I cannot think of a motorsport event more fascinating than a twenty four hour race stuffed to the brim with GT cars. While spec racing can be entertaining, particularly for the drivers, I find it far more fun to see your favorite marques battling it out for hours. At the Total 24 hours of Spa there was an unprecedented sixty six cars, all of which were GTs, entered in the race. Let’s have a closer look, shall we?
The cars are finely tuned instruments designed for all-out track domination but they do, more often than not, bear a striking resemblance to the base model car. These are of course primarily flagship sports cars from the world’s greatest manufacturers which have been made into even more extreme racing versions. What’s not to like?
The thing that always astonishes me about GT cars is that they come from such wildly varying backgrounds, yet they are restricted by the governing bodies to perform nearly identically. In racing terms we call this “the balance of performance” which is essentially a very detailed handicapping system put in place to make all the cars more or less even. Items like weight, tire size, brake rotors, throttle restrictors, fuel capacity and much more are analyzed prior to the start of the season.
Based upon the findings, teams are then mandated to make certain changes to their vehicles in order to level the playing field. While there is some occasional sand-bagging, this typically results in shockingly close racing, often with the leaders closer on the final lap of a 24h race than after the first lap of a spec series. So without further ado, let’s take a look at many different solutions to the same problem: building a fast and reliable GT car.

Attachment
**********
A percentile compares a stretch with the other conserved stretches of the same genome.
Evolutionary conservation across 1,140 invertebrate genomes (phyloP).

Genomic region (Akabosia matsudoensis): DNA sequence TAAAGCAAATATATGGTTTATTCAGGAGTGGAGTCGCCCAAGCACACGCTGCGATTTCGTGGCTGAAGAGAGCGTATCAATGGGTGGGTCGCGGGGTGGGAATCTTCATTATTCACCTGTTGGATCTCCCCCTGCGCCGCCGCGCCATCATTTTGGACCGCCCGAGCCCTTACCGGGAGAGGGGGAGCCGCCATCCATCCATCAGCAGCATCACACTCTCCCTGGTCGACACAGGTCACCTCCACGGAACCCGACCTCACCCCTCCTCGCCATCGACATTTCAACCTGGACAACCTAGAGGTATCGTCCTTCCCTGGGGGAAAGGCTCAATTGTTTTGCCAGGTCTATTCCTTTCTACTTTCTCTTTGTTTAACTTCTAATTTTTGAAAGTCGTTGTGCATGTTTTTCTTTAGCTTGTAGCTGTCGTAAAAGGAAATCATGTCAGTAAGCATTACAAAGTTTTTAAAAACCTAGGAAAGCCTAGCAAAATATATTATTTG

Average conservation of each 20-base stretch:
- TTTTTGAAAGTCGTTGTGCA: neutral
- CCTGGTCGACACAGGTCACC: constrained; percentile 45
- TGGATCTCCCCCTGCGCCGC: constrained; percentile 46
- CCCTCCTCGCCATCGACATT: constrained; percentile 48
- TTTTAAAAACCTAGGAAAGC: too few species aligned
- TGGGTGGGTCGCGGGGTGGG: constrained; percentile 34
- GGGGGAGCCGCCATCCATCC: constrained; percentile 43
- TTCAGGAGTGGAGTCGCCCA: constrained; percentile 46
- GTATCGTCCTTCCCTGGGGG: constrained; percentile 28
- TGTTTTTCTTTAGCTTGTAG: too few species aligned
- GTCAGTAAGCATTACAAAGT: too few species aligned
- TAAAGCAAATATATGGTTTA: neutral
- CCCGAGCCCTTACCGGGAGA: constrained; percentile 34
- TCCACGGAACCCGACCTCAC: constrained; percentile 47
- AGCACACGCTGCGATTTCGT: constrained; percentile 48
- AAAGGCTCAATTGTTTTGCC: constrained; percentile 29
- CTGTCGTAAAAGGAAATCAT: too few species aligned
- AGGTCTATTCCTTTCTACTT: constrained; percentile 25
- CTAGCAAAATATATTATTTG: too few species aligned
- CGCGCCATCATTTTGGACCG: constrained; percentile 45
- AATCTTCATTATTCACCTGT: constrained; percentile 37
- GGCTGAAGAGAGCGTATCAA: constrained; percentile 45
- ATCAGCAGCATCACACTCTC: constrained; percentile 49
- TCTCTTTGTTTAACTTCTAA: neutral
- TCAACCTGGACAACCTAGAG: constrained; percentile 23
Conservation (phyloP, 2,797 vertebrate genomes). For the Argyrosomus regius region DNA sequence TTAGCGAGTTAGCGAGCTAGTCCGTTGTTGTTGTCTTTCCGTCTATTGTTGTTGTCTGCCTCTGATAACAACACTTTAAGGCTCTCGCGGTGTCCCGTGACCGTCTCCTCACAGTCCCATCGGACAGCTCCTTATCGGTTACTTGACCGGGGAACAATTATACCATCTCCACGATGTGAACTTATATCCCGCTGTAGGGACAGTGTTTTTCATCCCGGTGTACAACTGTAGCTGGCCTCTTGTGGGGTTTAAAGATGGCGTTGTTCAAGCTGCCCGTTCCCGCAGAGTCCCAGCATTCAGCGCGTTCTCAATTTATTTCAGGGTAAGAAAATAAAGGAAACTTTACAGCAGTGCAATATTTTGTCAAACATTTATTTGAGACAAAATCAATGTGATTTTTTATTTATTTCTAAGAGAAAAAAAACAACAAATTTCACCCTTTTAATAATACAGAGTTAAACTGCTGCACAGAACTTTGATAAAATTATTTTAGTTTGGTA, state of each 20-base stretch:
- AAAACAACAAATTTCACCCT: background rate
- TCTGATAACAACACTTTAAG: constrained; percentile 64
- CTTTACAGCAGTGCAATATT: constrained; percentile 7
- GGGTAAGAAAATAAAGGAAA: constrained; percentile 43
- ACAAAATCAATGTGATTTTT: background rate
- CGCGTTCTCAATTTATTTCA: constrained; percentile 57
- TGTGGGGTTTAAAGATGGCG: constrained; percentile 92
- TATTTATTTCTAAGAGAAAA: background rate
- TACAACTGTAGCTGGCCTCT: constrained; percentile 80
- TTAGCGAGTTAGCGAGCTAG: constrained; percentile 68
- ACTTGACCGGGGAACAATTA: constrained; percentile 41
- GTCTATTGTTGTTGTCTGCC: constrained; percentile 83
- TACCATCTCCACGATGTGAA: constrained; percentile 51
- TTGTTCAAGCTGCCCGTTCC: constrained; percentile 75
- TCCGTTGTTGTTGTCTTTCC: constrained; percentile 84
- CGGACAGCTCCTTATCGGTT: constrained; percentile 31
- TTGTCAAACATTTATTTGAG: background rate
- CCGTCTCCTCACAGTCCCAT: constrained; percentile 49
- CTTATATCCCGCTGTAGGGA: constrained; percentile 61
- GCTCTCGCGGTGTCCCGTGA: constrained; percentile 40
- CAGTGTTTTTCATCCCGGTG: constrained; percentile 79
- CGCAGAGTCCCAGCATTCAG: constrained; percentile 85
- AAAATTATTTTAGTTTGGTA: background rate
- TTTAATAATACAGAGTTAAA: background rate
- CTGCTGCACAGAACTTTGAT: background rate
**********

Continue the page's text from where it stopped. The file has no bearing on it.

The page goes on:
While the Mercedes SLS is a stunning machine on the street, I find it quite the oddball as a GT3 car. Not only does it have an FR layout, in itself a little less common in this world, but it also has an extremely long front end which is rumored to be difficult to get used to driving. Just look at how much carbon ducting is required to get air from the air boxes at the front of the engine bay to the throttle bodies of the 6.3L V8 at the back!
The BMW Z4 is another FR machine which has been homologated for FIA GT3 with an engine swap derived from an E92 M3. This engine has of course been modified and is now a 4.3L up .3L in displacement and stuffed with racing internals providing a compression bump to 13:1.
Here we see the beast that lies beneath all that carbon shrouding with the eight individual throttles finely tuned for ultimate response. BMW say the car is good for 515bhp from the factory, certainly not a bad place from which to start.
This year McLaren have really increased their presence with what is arguably the hottest new customer racing car with nine examples entered in the race. The MP4-12C GT3 uses a more traditional MR layout with it’s howling twin-turbo charged 3.8L V8 exhausting straight through the center-line of the car, often resulting in some pretty epic fireballs.
Ferrari have also stuck to their MR roots with their latest GT3 incarnation, the 458 Italia. Like the McLaren, Ferrari have also chosen a V8 engine but their 4.5L design is free of any forced induction. Despite lackluster engine appearance, Ferraris are usually one of the faster cars on track. With fourteen participating at this year’s race it was by far and away the most popular choice and it was not at all unusual to see them out in packs.